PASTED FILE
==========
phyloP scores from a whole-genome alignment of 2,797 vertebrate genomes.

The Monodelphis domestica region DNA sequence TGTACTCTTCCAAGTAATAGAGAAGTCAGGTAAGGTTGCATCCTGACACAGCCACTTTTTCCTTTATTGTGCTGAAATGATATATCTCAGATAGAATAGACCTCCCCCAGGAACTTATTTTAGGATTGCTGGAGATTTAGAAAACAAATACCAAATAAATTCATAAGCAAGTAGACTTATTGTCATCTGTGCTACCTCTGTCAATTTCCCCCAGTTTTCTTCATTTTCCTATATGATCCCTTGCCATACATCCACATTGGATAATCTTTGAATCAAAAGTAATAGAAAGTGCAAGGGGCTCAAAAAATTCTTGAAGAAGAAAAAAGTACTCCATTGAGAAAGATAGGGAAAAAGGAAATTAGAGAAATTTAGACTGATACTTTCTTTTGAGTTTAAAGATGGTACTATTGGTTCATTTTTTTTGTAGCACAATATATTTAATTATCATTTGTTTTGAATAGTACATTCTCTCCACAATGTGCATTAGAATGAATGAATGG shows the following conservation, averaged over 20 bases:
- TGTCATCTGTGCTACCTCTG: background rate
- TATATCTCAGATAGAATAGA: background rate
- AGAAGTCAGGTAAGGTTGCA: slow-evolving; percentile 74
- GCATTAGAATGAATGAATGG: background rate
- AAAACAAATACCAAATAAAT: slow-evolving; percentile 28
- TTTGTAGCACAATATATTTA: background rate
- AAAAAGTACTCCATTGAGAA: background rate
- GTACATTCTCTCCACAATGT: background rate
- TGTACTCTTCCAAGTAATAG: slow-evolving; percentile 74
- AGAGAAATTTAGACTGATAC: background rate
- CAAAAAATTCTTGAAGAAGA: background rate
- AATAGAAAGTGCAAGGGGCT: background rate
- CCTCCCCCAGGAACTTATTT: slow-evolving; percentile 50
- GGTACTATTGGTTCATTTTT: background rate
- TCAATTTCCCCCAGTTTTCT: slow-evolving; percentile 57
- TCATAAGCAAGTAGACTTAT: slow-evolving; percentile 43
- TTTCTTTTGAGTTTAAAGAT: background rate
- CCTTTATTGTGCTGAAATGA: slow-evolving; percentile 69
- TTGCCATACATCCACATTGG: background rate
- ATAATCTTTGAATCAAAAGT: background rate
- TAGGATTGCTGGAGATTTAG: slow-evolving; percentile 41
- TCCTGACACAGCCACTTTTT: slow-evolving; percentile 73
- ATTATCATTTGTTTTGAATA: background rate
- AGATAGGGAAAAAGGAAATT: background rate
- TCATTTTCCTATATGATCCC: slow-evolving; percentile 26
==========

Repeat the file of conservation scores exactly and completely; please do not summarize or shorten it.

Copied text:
phyloP scores from a whole-genome alignment of 2,797 vertebrate genomes.

The Monodelphis domestica region DNA sequence TGTACTCTTCCAAGTAATAGAGAAGTCAGGTAAGGTTGCATCCTGACACAGCCACTTTTTCCTTTATTGTGCTGAAATGATATATCTCAGATAGAATAGACCTCCCCCAGGAACTTATTTTAGGATTGCTGGAGATTTAGAAAACAAATACCAAATAAATTCATAAGCAAGTAGACTTATTGTCATCTGTGCTACCTCTGTCAATTTCCCCCAGTTTTCTTCATTTTCCTATATGATCCCTTGCCATACATCCACATTGGATAATCTTTGAATCAAAAGTAATAGAAAGTGCAAGGGGCTCAAAAAATTCTTGAAGAAGAAAAAAGTACTCCATTGAGAAAGATAGGGAAAAAGGAAATTAGAGAAATTTAGACTGATACTTTCTTTTGAGTTTAAAGATGGTACTATTGGTTCATTTTTTTTGTAGCACAATATATTTAATTATCATTTGTTTTGAATAGTACATTCTCTCCACAATGTGCATTAGAATGAATGAATGG shows the following conservation, averaged over 20 bases:
- TGTCATCTGTGCTACCTCTG: background rate
- TATATCTCAGATAGAATAGA: background rate
- AGAAGTCAGGTAAGGTTGCA: slow-evolving; percentile 74
- GCATTAGAATGAATGAATGG: background rate
- AAAACAAATACCAAATAAAT: slow-evolving; percentile 28
- TTTGTAGCACAATATATTTA: background rate
- AAAAAGTACTCCATTGAGAA: background rate
- GTACATTCTCTCCACAATGT: background rate
- TGTACTCTTCCAAGTAATAG: slow-evolving; percentile 74
- AGAGAAATTTAGACTGATAC: background rate
- CAAAAAATTCTTGAAGAAGA: background rate
- AATAGAAAGTGCAAGGGGCT: background rate
- CCTCCCCCAGGAACTTATTT: slow-evolving; percentile 50
- GGTACTATTGGTTCATTTTT: background rate
- TCAATTTCCCCCAGTTTTCT: slow-evolving; percentile 57
- TCATAAGCAAGTAGACTTAT: slow-evolving; percentile 43
- TTTCTTTTGAGTTTAAAGAT: background rate
- CCTTTATTGTGCTGAAATGA: slow-evolving; percentile 69
- TTGCCATACATCCACATTGG: background rate
- ATAATCTTTGAATCAAAAGT: background rate
- TAGGATTGCTGGAGATTTAG: slow-evolving; percentile 41
- TCCTGACACAGCCACTTTTT: slow-evolving; percentile 73
- ATTATCATTTGTTTTGAATA: background rate
- AGATAGGGAAAAAGGAAATT: background rate
- TCATTTTCCTATATGATCCC: slow-evolving; percentile 26